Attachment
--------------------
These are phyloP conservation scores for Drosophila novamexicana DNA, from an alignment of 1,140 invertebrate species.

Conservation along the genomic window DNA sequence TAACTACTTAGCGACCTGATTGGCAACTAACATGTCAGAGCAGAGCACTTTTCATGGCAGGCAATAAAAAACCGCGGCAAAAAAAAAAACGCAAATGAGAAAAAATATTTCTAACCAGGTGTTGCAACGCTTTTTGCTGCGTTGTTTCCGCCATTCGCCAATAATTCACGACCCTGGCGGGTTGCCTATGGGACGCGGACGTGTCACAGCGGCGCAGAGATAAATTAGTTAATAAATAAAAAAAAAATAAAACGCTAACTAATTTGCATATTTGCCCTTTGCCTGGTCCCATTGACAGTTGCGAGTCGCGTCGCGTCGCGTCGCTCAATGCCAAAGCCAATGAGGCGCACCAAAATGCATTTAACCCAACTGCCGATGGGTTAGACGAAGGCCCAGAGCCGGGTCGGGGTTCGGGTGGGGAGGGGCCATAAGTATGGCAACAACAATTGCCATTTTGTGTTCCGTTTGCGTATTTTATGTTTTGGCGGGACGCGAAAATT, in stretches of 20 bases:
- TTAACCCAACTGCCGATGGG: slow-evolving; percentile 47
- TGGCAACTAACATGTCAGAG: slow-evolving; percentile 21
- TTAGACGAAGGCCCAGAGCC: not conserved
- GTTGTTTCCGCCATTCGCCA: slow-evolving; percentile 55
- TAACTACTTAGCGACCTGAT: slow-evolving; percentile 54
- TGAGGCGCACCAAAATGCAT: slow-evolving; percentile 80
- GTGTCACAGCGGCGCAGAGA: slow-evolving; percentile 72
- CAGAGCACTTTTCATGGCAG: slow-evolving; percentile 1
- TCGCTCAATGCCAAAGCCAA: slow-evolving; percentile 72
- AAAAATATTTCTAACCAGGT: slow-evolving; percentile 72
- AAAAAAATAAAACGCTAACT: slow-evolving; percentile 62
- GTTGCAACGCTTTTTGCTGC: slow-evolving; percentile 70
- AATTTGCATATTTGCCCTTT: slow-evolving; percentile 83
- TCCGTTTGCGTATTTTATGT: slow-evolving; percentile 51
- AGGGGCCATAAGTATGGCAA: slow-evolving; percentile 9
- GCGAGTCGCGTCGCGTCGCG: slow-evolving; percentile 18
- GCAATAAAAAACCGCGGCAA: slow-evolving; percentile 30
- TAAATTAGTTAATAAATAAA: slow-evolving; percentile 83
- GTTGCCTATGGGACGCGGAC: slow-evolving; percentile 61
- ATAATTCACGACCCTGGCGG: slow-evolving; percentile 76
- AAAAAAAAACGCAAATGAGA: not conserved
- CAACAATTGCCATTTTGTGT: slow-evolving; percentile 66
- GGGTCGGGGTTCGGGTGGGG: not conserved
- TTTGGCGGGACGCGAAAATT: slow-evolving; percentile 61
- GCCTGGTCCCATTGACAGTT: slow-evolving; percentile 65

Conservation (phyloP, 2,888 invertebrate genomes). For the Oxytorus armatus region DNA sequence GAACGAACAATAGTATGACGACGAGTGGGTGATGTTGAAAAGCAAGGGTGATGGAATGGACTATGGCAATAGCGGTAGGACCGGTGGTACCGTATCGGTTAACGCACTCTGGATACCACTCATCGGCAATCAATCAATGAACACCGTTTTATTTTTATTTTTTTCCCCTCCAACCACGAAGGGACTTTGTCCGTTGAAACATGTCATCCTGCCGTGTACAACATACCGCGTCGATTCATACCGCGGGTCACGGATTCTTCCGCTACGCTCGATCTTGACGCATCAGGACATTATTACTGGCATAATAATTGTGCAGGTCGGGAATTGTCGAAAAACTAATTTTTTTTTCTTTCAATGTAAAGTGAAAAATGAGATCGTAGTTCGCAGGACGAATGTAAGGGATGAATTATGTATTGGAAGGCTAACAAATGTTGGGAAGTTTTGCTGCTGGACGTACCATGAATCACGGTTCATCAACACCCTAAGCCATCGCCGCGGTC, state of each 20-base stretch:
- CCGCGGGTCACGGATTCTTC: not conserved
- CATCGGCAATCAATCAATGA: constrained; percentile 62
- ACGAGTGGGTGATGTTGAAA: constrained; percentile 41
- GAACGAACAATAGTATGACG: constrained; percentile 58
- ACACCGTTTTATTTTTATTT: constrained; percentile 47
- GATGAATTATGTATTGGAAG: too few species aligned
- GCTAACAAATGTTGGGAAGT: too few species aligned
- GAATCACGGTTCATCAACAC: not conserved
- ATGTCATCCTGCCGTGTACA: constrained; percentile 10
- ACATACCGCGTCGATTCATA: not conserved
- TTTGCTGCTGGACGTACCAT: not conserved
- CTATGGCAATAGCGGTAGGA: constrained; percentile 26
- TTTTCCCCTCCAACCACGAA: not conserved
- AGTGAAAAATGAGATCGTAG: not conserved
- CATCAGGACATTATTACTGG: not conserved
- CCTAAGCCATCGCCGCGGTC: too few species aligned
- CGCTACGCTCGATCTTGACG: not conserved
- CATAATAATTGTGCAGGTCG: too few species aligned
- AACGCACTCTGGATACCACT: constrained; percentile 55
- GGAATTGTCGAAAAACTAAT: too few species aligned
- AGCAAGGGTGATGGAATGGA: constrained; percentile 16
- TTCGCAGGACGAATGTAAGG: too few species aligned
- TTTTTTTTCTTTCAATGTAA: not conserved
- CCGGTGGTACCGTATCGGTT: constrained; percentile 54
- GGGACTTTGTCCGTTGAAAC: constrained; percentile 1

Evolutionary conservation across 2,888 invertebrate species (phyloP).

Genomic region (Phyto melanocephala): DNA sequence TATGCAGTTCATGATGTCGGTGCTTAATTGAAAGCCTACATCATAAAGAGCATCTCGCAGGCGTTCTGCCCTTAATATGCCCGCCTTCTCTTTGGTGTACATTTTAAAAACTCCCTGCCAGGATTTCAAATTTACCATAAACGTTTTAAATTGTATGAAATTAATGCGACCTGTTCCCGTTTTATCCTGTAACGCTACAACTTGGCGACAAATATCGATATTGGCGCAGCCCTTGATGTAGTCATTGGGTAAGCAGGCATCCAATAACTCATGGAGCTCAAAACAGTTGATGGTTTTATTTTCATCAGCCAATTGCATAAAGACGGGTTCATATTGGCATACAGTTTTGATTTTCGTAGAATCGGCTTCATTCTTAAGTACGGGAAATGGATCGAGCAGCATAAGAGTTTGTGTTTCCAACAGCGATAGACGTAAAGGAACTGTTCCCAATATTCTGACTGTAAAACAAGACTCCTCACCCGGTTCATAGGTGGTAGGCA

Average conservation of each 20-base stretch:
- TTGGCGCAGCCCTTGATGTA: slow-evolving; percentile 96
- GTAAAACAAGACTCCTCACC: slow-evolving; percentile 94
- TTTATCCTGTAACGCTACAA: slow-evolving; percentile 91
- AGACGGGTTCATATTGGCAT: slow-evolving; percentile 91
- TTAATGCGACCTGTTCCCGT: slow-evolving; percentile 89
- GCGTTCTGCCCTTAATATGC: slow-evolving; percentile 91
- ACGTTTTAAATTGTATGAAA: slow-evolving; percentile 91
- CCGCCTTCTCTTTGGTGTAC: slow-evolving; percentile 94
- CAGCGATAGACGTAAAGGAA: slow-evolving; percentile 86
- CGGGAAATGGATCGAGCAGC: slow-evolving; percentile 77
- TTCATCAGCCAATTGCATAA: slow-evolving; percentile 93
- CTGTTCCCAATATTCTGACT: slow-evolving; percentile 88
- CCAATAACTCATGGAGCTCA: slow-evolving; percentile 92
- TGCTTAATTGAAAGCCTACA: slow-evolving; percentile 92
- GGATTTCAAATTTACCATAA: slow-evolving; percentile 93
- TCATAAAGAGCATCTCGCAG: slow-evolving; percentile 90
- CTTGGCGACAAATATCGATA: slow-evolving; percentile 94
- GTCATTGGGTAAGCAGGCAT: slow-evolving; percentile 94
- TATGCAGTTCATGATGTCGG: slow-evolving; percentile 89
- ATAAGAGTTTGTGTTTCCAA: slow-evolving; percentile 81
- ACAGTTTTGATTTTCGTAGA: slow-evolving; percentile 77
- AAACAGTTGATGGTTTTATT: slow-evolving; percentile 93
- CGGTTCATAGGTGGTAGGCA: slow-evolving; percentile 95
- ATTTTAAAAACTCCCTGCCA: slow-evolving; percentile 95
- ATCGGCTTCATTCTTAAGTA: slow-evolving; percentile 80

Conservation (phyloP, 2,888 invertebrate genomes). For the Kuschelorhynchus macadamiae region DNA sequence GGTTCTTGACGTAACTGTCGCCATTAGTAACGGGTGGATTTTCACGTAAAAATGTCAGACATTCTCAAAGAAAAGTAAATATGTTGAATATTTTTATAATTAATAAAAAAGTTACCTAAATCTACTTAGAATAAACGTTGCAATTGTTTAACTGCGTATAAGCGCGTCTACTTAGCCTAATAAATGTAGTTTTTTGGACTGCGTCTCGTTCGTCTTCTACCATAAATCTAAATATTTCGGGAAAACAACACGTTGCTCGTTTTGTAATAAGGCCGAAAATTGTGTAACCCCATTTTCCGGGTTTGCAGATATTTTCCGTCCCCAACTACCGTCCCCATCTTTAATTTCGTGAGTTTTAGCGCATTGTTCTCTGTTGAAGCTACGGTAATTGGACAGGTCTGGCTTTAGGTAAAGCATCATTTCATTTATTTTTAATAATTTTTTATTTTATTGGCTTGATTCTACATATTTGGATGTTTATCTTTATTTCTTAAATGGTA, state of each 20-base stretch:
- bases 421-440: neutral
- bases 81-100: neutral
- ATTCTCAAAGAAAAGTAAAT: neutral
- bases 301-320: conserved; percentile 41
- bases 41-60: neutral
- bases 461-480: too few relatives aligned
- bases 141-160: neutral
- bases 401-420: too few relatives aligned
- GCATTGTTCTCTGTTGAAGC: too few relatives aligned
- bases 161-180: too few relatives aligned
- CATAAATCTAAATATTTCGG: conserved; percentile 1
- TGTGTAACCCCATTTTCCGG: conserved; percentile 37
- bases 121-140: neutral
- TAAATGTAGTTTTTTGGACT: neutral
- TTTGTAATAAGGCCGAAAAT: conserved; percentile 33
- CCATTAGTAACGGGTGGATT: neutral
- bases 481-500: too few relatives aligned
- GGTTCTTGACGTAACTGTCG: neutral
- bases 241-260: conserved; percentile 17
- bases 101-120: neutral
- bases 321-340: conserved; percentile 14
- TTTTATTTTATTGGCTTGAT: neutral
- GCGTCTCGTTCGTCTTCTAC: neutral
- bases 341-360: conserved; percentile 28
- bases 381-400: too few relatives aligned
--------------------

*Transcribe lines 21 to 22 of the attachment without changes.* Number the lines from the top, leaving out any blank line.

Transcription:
- GTTGCCTATGGGACGCGGAC: slow-evolving; percentile 61
- ATAATTCACGACCCTGGCGG: slow-evolving; percentile 76